Most seemingly minor health symptoms don’t signal a serious medical problem. But sometimes they do. Elizabeth Franklin, Aaron’s mother, believed her son’s exhaustion was just his adjustment to middle school. A new routine, harder classes, the pressures of entering young adulthood. But when exhaustion turned into unquenchable thirst and constant trips to the bathroom, it seemed more than just an adjustment to a new routine.
Elizabeth took her son to the doctor for some blood screening. That’s when they heard that Aaron has type 1 diabetes. He needed to be admitted to the hospital immediately. “The doctor told me that Aaron wasn’t in danger, but he had to be admitted,” she said.
They spent three days at a local hospital learning how to manage Aaron’s blood sugar. Aaron learned to give himself injections and what supplies he would need. “It was very overwhelming to figure all of this out,” according to Elizabeth.
“I got insulin at our pharmacy, but I had to get on mail order for efficiency and cost,” Elizabeth said. She struggled to get on mail order. Doctors said they faxed the appropriate information to the mail order service. However, the insulin never came.
Somewhere in the middle of back and forth conversations with doctors about mail order, Elizabeth received a call. A nurse case manager at Blue Cross and Blue Shield of North Carolina (Blue Cross NC), was on the other line.
“Case management is a service available to all Blue Cross NC members,” said Susan Baillargeon, a case manager at Blue Cross NC. “We have a lot of opportunities to help people. A parent of a child newly diagnosed with diabetes – you can imagine that’s pretty scary.”
“You try to learn about a complicated disease. Then you find out that insulin is expensive and you need tools to manage blood sugar.”
Another case manager called a local pharmacy and got Aaron insulin to hold him over until the mail order started. Susan gave Elizabeth a wealth of information about type 1 diabetes and how to manage it.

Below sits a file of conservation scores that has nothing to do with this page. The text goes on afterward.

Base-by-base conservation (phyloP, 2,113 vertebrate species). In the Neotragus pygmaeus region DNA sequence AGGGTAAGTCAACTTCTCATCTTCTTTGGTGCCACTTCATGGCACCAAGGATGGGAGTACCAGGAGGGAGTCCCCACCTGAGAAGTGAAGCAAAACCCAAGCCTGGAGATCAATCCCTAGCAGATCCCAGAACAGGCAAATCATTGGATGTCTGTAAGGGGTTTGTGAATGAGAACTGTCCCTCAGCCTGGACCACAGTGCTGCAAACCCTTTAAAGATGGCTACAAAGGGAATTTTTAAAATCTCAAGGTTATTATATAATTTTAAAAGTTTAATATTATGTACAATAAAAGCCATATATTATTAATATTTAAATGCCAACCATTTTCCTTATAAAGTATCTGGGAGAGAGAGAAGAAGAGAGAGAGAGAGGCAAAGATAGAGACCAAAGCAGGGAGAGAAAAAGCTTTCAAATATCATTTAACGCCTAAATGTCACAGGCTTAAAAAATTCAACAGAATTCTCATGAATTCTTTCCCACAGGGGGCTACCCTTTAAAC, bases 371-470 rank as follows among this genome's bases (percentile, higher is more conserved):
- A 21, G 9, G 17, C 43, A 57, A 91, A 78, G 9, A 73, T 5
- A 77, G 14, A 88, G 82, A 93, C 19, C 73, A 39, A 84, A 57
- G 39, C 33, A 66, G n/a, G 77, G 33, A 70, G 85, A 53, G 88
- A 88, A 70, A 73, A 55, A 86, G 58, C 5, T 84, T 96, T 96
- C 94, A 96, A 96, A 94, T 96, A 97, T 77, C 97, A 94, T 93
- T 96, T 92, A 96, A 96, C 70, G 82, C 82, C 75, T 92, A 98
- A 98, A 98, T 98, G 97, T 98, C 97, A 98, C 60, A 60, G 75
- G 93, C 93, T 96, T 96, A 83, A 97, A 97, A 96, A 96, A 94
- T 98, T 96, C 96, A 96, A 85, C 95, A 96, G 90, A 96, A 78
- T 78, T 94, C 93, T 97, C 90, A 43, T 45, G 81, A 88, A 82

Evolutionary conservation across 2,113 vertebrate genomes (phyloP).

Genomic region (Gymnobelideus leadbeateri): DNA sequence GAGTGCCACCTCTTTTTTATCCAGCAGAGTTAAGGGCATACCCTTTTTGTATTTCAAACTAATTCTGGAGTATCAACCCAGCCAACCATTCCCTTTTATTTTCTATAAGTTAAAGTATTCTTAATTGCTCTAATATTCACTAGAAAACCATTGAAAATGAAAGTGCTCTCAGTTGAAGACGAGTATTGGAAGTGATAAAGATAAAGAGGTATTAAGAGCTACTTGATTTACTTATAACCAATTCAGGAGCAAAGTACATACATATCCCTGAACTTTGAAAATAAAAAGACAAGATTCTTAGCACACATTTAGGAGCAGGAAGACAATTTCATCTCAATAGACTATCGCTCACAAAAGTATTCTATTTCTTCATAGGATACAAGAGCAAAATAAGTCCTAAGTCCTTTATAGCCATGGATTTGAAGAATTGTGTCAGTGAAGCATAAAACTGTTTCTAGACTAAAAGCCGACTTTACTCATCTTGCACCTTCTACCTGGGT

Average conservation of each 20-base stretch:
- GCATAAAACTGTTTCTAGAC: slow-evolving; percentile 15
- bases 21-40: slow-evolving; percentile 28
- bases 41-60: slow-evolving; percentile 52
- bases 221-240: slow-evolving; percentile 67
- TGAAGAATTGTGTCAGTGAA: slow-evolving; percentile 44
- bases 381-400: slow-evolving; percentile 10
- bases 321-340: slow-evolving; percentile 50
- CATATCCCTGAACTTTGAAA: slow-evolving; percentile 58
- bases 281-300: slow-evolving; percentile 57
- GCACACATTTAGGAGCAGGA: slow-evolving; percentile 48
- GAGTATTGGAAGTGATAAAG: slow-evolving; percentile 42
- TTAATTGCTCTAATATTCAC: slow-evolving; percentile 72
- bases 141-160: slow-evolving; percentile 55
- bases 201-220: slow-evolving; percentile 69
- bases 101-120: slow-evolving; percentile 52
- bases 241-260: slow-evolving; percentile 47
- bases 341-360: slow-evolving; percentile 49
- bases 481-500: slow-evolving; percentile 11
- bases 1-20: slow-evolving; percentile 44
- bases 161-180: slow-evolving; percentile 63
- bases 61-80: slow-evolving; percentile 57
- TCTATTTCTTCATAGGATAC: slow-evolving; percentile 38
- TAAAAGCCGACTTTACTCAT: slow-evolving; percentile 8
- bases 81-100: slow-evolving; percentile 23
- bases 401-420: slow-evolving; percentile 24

Susan, who has a background in pediatrics and home health care, says there are about 70 case managers at Blue Cross NC. Each case manager handles about 60 to 80 cases at a time. The team is also staffed with case managers who specialize in social work, diet and behavioral health. “A big part of the job is to provide resources,” Susan said. “Sometimes we direct people to programs and refer to our social workers who look at community resources.”
Nurses within the Case Management program also make calls to members who have been scheduled for specific procedures. These include knee or hip replacements or coronary artery bypass surgery to provide pre- and post-operative education. They also use this time to address any questions members have prior to or after the surgery. “It’s a great opportunity to talk about safety and how to prepare for discharge,” Susan said.
Susan said all cases are different and some require a weekly or monthly follow-up. “Sometimes case managers discuss the basics like taking a new medication. Sometimes we coordinate care with different specialists, or we talk about coverage.”
“It’s a big job,” Susan said as she reflected on an experience with one member. Susan had connected with her after she was diagnosed with breast cancer. Susan provided case management throughout the member’s chemotherapy, radiation and surgery until finally she became cancer-free. “You can’t cut them loose in the middle of their health care journey,” Susan said.
The process to connect with a case manager is simple. If a member has a planned surgery, the hospital contacts Blue Cross NC. Then, the request travels to the utilization management (UM) team at Blue Cross NC. “They’ll see that a member is going to be admitted. If it looks like a situation where case management might be helpful, they will make a referral to us,” Susan said.
It’s a little different if an event occurs that is not preplanned, like a car accident. In this case, Blue Cross NC UM staff members will be notified that a member is in the hospital. UM staff monitors the hospital stay. Where members face potential challenges after discharge or if they need rehabilitation, case managers are assigned.
Members also have the opportunity to connect with a case manager by calling the number on the back of their Blue Cross NC identification cards.
As for Aaron, he is now a freshman in high school and manages his diabetes on his own. He uses an insulin pump and is a pro at counting his carbohydrates to calculate the amount of insulin he will need.